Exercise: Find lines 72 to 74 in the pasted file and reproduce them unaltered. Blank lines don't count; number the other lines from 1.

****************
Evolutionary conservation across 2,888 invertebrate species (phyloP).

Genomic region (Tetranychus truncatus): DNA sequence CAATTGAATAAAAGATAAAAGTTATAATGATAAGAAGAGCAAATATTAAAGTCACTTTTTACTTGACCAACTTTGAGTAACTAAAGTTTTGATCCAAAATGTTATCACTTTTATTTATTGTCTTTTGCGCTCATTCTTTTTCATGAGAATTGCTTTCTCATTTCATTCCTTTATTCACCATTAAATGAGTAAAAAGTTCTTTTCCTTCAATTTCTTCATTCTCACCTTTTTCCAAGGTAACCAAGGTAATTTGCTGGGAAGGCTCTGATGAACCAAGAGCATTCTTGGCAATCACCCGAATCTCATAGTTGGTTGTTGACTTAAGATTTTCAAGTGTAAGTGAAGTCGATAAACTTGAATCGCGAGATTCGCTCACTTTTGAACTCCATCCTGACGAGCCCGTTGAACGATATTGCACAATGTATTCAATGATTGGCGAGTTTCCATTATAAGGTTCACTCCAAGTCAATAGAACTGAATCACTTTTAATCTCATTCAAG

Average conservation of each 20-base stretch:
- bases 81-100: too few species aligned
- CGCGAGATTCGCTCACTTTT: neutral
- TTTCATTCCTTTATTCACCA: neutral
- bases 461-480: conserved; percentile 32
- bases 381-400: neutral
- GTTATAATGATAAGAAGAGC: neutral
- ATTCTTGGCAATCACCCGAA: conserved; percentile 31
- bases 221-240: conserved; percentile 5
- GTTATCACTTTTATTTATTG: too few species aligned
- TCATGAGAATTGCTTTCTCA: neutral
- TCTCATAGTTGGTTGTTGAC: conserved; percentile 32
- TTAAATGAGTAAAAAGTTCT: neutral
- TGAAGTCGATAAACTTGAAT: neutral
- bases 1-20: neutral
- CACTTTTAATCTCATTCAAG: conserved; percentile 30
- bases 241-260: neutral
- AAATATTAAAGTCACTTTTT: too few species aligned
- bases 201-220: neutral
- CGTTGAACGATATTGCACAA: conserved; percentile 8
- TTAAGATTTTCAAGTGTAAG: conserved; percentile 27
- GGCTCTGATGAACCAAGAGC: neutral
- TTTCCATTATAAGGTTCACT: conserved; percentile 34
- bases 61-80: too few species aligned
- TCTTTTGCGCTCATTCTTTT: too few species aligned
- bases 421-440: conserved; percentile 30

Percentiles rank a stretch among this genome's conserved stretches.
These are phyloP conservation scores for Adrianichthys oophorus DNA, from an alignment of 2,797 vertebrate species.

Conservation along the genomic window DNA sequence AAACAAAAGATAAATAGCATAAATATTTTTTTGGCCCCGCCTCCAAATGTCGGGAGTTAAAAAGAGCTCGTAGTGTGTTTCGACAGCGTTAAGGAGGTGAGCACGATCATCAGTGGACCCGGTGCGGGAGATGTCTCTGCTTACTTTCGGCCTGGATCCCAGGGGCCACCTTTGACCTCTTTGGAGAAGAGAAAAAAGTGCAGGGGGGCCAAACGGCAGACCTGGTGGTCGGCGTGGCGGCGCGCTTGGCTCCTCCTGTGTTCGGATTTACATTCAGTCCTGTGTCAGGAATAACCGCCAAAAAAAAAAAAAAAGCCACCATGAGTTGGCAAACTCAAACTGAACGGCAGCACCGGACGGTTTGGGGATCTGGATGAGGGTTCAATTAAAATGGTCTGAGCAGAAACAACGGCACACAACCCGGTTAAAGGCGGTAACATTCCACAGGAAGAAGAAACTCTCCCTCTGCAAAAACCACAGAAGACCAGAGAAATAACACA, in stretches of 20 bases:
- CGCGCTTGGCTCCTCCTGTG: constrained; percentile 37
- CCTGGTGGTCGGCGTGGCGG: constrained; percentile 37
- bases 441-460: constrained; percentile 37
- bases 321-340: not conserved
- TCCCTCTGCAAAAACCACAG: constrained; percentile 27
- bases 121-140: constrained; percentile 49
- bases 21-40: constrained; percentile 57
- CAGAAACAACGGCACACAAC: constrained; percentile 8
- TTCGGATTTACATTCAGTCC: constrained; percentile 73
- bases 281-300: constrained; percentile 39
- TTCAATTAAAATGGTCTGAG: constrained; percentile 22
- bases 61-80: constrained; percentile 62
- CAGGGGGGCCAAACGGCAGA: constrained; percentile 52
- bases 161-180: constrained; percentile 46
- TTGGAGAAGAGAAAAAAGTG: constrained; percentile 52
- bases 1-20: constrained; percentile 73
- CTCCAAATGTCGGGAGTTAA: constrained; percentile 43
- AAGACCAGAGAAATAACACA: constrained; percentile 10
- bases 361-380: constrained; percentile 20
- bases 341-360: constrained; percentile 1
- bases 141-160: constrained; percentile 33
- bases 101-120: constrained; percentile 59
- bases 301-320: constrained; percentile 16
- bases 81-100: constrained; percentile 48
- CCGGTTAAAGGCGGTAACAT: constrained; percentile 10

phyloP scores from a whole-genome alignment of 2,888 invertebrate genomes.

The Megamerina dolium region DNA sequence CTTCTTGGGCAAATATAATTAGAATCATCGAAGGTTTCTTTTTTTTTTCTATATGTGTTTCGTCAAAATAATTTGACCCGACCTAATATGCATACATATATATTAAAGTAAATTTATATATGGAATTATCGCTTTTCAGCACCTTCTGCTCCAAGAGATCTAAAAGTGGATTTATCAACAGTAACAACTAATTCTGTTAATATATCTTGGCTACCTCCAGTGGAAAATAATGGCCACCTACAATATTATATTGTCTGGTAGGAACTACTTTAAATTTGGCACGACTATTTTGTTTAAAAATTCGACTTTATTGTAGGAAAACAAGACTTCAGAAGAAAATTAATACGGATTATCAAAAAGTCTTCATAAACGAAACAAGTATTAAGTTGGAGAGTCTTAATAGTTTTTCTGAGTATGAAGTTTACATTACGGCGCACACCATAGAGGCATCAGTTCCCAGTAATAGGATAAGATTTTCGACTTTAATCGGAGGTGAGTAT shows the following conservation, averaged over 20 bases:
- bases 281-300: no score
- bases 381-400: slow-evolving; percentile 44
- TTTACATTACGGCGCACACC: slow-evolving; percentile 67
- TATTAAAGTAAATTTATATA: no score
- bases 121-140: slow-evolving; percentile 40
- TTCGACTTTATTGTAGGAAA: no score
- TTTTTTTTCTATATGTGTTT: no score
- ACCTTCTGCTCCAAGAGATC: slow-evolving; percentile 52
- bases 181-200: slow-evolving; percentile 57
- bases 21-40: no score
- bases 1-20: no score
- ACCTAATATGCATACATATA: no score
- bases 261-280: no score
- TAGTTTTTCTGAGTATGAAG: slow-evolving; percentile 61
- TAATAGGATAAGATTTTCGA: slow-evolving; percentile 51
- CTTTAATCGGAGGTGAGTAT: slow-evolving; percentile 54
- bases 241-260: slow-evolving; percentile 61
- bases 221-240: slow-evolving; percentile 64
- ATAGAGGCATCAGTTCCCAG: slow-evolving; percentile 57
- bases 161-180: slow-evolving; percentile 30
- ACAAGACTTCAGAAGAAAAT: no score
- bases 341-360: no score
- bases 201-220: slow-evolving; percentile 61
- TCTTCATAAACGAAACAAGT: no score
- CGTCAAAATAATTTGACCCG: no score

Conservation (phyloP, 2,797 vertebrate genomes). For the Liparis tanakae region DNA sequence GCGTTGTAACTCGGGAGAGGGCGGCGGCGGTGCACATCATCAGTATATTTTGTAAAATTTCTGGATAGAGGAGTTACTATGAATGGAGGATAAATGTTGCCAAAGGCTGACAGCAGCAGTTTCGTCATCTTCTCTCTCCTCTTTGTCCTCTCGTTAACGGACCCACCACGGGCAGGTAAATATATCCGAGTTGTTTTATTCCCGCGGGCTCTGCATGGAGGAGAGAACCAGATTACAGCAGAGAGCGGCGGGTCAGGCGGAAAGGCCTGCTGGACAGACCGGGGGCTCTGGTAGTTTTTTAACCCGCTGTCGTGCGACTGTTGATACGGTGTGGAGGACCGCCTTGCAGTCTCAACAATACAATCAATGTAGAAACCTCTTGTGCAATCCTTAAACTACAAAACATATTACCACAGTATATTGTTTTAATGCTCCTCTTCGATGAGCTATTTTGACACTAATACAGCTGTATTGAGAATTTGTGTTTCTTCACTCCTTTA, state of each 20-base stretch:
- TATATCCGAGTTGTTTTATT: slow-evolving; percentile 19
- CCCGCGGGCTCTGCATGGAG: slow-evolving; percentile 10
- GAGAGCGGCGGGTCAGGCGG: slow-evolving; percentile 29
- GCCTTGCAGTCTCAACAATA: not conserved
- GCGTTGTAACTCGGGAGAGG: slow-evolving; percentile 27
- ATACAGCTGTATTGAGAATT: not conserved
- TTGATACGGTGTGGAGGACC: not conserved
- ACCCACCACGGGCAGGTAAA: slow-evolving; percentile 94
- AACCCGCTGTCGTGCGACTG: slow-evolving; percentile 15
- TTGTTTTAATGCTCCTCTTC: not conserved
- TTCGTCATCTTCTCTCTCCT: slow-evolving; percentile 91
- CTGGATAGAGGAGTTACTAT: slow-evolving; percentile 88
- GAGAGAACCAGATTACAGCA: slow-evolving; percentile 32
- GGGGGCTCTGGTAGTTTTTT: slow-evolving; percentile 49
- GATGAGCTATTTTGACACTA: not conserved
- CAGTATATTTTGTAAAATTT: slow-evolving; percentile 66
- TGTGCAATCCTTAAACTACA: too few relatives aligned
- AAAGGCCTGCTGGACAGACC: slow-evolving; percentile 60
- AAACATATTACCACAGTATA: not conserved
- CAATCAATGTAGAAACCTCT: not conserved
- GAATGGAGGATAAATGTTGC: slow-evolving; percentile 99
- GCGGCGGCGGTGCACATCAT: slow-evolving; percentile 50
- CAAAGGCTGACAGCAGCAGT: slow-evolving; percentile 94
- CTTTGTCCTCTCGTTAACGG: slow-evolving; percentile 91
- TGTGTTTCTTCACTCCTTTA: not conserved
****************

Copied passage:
- TAGTTTTTCTGAGTATGAAG: slow-evolving; percentile 61
- TAATAGGATAAGATTTTCGA: slow-evolving; percentile 51
- CTTTAATCGGAGGTGAGTAT: slow-evolving; percentile 54